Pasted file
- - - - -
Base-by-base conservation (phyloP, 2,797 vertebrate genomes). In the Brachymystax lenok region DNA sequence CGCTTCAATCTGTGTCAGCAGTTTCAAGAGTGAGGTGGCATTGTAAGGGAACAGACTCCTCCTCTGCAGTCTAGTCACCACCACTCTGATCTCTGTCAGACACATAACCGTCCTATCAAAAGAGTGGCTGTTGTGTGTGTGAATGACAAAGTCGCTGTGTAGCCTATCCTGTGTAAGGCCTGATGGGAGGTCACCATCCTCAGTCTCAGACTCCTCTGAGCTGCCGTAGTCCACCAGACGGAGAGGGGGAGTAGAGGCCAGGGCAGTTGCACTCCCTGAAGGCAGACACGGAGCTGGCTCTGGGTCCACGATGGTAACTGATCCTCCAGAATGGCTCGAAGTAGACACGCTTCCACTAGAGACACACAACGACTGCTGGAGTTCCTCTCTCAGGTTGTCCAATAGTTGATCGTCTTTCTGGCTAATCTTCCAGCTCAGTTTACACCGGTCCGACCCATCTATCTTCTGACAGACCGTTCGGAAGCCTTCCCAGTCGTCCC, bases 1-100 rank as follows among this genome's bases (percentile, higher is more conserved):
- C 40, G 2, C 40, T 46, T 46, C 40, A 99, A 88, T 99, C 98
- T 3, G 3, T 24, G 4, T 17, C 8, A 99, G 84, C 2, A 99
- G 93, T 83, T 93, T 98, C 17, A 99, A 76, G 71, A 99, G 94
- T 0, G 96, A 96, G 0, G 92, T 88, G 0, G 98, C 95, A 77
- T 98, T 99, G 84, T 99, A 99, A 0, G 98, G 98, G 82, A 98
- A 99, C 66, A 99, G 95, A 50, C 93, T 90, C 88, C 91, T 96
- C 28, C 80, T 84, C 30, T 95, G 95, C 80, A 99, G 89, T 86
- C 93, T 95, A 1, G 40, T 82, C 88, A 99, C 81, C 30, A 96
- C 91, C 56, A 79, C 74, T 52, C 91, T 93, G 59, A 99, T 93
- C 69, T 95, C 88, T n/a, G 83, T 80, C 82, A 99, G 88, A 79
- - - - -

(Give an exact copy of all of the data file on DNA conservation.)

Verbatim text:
Base-by-base conservation (phyloP, 2,797 vertebrate genomes). In the Brachymystax lenok region DNA sequence CGCTTCAATCTGTGTCAGCAGTTTCAAGAGTGAGGTGGCATTGTAAGGGAACAGACTCCTCCTCTGCAGTCTAGTCACCACCACTCTGATCTCTGTCAGACACATAACCGTCCTATCAAAAGAGTGGCTGTTGTGTGTGTGAATGACAAAGTCGCTGTGTAGCCTATCCTGTGTAAGGCCTGATGGGAGGTCACCATCCTCAGTCTCAGACTCCTCTGAGCTGCCGTAGTCCACCAGACGGAGAGGGGGAGTAGAGGCCAGGGCAGTTGCACTCCCTGAAGGCAGACACGGAGCTGGCTCTGGGTCCACGATGGTAACTGATCCTCCAGAATGGCTCGAAGTAGACACGCTTCCACTAGAGACACACAACGACTGCTGGAGTTCCTCTCTCAGGTTGTCCAATAGTTGATCGTCTTTCTGGCTAATCTTCCAGCTCAGTTTACACCGGTCCGACCCATCTATCTTCTGACAGACCGTTCGGAAGCCTTCCCAGTCGTCCC, bases 1-100 rank as follows among this genome's bases (percentile, higher is more conserved):
- C 40, G 2, C 40, T 46, T 46, C 40, A 99, A 88, T 99, C 98
- T 3, G 3, T 24, G 4, T 17, C 8, A 99, G 84, C 2, A 99
- G 93, T 83, T 93, T 98, C 17, A 99, A 76, G 71, A 99, G 94
- T 0, G 96, A 96, G 0, G 92, T 88, G 0, G 98, C 95, A 77
- T 98, T 99, G 84, T 99, A 99, A 0, G 98, G 98, G 82, A 98
- A 99, C 66, A 99, G 95, A 50, C 93, T 90, C 88, C 91, T 96
- C 28, C 80, T 84, C 30, T 95, G 95, C 80, A 99, G 89, T 86
- C 93, T 95, A 1, G 40, T 82, C 88, A 99, C 81, C 30, A 96
- C 91, C 56, A 79, C 74, T 52, C 91, T 93, G 59, A 99, T 93
- C 69, T 95, C 88, T n/a, G 83, T 80, C 82, A 99, G 88, A 79